ENSC3024 Engineering Thermodynamics

6 points
(see Timetable)

If this unit does not have an online alternative, then students who are presently unable to enter Western Australia and whose studies would be delayed by an inability to complete this unit, should contact the unit coordinator (details given on this page) to ascertain, on an individual case-by-case basis, if alternate arrangements can be made to support their study in this unit.

Semester 2UWA (Perth)Face to face Predominantly face-to-face. On campus attendance required to complete this unit. May have accompanying resources online.
Details for undergraduate courses
  • Level 3 core unit in the Mechanical specialisation in the Engineering Science major sequence
This unit presents a macroscopic treatment of thermodynamics from an engineering perspective, beginning with definitions of properties, forms of energy and systems. The behaviour of ideal gases is discussed, along with the use of the compressibility factor. The 1st law of thermodynamics is applied to both open and closed systems, leading to the steady flow energy equation and the definition of enthalpy. The behaviour of liquid-vapour systems and use of property tables and charts are discussed. The 2nd law of thermodynamics, the property entropy, and the Carnot cycle are introduced. The 1st and 2nd laws of thermodynamics are then applied to typical thermodynamic systems, for example internal combustion engines, using models such as the Otto cycle, Diesel cycle, and Brayton cycle. Issues surrounding the use of such thermodynamic systems, for example fuel sources, thermal efficiency, pollution and emissions form part of this system analysis.
Students are able to (1) interpret questions, problems and instructions written in the terminology of engineering thermodynamics; (2) define systems, types of energy, states of substances and properties; (3) apply the ideal gas equations, recognising their limitations; (4) retrieve appropriate data from thermodynamic property tables and charts; (5) analyse simple systems, steady-state processes and cycles using the 1st and 2nd Laws of thermodynamics; and (6) explain the social and environmental impact of typical thermodynamic systems.
Indicative assessments in this unit are as follows: (1) assignments; (2) laboratory reports; and (3) a final examination. Further information is available in the unit outline.

Supplementary assessment is not available in this unit except in the case of a bachelor's pass degree student who has obtained a mark of 45 to 49 overall and is currently enrolled in this unit, and it is the only remaining unit that the student must pass in order to complete their course.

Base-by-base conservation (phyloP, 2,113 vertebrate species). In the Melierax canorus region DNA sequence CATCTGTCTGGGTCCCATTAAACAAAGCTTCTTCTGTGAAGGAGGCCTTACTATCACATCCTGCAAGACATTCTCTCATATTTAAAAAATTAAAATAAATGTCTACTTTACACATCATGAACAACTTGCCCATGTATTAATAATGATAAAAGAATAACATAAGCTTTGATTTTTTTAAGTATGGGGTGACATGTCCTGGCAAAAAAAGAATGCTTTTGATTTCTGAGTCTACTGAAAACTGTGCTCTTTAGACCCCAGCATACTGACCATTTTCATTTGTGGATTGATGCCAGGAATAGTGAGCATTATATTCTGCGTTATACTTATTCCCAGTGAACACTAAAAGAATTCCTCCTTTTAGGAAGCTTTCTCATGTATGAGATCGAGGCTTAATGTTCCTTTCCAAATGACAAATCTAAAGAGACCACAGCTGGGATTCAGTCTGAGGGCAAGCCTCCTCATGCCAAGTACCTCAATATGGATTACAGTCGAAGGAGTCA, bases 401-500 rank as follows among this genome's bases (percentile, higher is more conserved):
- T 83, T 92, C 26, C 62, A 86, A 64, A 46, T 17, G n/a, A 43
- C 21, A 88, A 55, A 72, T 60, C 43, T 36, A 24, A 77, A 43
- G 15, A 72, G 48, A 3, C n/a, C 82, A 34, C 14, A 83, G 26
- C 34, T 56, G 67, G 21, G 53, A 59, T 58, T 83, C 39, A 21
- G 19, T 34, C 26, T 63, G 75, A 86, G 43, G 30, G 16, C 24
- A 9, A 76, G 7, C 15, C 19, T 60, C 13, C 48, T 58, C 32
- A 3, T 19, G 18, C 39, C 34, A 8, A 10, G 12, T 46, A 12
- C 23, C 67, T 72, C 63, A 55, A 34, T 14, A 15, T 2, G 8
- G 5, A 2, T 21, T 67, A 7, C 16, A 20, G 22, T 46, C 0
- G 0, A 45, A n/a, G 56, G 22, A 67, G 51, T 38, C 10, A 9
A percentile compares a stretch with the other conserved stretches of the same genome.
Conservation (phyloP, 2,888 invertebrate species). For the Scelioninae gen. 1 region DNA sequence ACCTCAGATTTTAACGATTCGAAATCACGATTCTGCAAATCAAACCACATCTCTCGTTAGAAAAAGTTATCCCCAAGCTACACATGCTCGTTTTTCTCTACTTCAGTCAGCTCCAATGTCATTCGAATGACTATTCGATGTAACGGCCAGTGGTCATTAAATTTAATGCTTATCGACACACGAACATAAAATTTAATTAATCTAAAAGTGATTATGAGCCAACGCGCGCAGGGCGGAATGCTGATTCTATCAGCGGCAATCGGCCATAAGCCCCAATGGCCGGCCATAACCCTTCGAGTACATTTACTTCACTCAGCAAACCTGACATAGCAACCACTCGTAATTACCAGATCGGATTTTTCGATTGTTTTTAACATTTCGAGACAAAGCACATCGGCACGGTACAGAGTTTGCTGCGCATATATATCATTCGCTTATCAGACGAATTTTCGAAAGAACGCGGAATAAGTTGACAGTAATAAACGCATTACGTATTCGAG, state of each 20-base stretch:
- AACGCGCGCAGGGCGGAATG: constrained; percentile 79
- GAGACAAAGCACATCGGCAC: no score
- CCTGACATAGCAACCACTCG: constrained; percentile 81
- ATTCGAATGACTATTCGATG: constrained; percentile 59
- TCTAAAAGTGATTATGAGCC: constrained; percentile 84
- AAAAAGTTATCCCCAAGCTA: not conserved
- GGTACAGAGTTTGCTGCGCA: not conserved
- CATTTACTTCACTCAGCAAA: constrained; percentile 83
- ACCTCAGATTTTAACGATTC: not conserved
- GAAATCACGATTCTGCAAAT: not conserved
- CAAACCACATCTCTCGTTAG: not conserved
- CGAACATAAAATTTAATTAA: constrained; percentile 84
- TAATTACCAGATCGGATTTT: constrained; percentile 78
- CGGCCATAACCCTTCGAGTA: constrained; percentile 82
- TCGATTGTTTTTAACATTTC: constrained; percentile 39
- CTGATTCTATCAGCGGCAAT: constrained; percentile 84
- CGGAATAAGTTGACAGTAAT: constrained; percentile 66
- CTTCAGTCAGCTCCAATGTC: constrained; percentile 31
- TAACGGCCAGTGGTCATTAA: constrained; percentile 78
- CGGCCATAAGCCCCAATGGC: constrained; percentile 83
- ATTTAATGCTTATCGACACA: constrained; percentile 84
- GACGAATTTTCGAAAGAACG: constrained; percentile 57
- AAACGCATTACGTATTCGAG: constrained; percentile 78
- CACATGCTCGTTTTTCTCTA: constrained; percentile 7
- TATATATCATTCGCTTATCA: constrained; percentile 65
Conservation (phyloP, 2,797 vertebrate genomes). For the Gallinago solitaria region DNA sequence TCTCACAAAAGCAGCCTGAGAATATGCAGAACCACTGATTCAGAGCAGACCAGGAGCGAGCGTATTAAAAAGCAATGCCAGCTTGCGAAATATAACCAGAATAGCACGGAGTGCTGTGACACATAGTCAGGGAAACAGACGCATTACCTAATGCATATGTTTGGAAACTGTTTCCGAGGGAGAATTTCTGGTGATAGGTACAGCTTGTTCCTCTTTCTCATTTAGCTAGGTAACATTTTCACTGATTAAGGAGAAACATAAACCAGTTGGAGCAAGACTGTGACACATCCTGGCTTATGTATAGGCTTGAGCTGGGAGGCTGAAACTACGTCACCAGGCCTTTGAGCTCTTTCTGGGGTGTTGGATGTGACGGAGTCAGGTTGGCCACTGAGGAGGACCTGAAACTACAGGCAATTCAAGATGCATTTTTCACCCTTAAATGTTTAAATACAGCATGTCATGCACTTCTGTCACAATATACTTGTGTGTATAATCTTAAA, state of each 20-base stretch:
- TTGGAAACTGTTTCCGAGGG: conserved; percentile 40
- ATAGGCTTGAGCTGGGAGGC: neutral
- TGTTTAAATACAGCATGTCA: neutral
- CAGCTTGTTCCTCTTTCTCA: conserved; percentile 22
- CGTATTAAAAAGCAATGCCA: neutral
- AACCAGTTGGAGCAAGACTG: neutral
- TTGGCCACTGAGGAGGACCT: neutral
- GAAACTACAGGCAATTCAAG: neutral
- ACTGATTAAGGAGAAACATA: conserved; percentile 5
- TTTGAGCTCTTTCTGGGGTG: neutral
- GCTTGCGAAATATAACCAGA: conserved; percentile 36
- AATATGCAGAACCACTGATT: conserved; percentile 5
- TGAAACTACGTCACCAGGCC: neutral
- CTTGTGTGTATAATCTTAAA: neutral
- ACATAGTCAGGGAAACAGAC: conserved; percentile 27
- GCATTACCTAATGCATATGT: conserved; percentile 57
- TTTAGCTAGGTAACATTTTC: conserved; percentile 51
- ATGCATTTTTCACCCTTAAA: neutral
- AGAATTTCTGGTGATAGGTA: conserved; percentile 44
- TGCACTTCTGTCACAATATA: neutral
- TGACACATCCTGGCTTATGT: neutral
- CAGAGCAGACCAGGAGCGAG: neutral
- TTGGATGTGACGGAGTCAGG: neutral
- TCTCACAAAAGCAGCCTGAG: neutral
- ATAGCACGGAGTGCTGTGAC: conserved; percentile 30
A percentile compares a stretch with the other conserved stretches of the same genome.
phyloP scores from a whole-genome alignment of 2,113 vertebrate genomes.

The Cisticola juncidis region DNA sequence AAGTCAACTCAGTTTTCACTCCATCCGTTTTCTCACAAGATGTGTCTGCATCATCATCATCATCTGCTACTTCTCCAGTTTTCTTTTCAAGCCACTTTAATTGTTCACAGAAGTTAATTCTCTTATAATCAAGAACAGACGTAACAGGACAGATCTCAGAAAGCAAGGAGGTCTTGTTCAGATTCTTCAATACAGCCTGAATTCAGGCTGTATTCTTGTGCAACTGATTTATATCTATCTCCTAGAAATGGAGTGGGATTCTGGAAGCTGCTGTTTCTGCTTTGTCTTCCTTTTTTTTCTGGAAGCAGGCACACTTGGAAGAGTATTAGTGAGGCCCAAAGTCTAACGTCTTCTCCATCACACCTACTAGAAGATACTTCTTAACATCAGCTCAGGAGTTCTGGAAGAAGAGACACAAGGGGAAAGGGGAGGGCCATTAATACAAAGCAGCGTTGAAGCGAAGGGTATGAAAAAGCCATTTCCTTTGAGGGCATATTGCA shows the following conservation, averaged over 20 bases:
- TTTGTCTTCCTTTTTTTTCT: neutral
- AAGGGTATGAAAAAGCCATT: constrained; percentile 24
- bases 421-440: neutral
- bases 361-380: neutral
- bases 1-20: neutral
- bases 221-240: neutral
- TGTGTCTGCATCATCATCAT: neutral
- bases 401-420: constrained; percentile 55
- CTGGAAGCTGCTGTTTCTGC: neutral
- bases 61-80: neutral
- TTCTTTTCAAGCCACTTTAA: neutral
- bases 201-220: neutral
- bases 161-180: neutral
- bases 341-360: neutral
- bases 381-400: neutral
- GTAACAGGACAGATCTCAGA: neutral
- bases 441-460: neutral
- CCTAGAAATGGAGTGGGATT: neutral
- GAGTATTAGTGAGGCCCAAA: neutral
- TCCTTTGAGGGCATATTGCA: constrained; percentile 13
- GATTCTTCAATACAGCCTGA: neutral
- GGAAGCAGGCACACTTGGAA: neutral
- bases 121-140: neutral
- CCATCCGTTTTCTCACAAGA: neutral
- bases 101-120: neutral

Unit Coordinator(s)
Dr Angus Tavner
Unit rules
(CITS1001 Software Engineering with Java or CITS2401 Computer Analysis and Visualisation) and (ENSC2001 Motion or ENSC2004 Engineering Mechanics) and (MATH1002 Mathematical Methods 2 or MATH1011 Multivariable Calculus) and (Physics ATAR or PHYS1030 Bridging Physics).
Advisable prior study:
PHYS1001 Physics for Scientists and Engineers
ENSC2002 Energy
Contact hours
24 Lectures, 12 Problem classes, 10 hours of labs (5x2)
  • The availability of units in Semester 1, 2, etc. was correct at the time of publication but may be subject to change.
  • All students are responsible for identifying when they need assistance to improve their academic learning, research, English language and numeracy skills; seeking out the services and resources available to help them; and applying what they learn. Students are encouraged to register for free online support through GETSmart; to help themselves to the extensive range of resources on UWA's STUDYSmarter website; and to participate in WRITESmart and (ma+hs)Smart drop-ins and workshops.
  • Unit readings, including any essential textbooks, are listed in the unit outline for each unit one week prior the commencement of study. The unit outline will be available via the LMS and the UWA Handbook. Reading lists and essential textbooks are subject to change each semester. Essential textbooks can be purchased from the commercial vendors to secure the best deal. The Student Guild can provide assistance on where to purchase books if required. Books can be purchased second hand at the Guild Secondhand bookshop (second floor, Guild Village), which is located on campus. Copies of textbooks and other readings will be made available for students to access from the Library, online wherever possible as well as in print.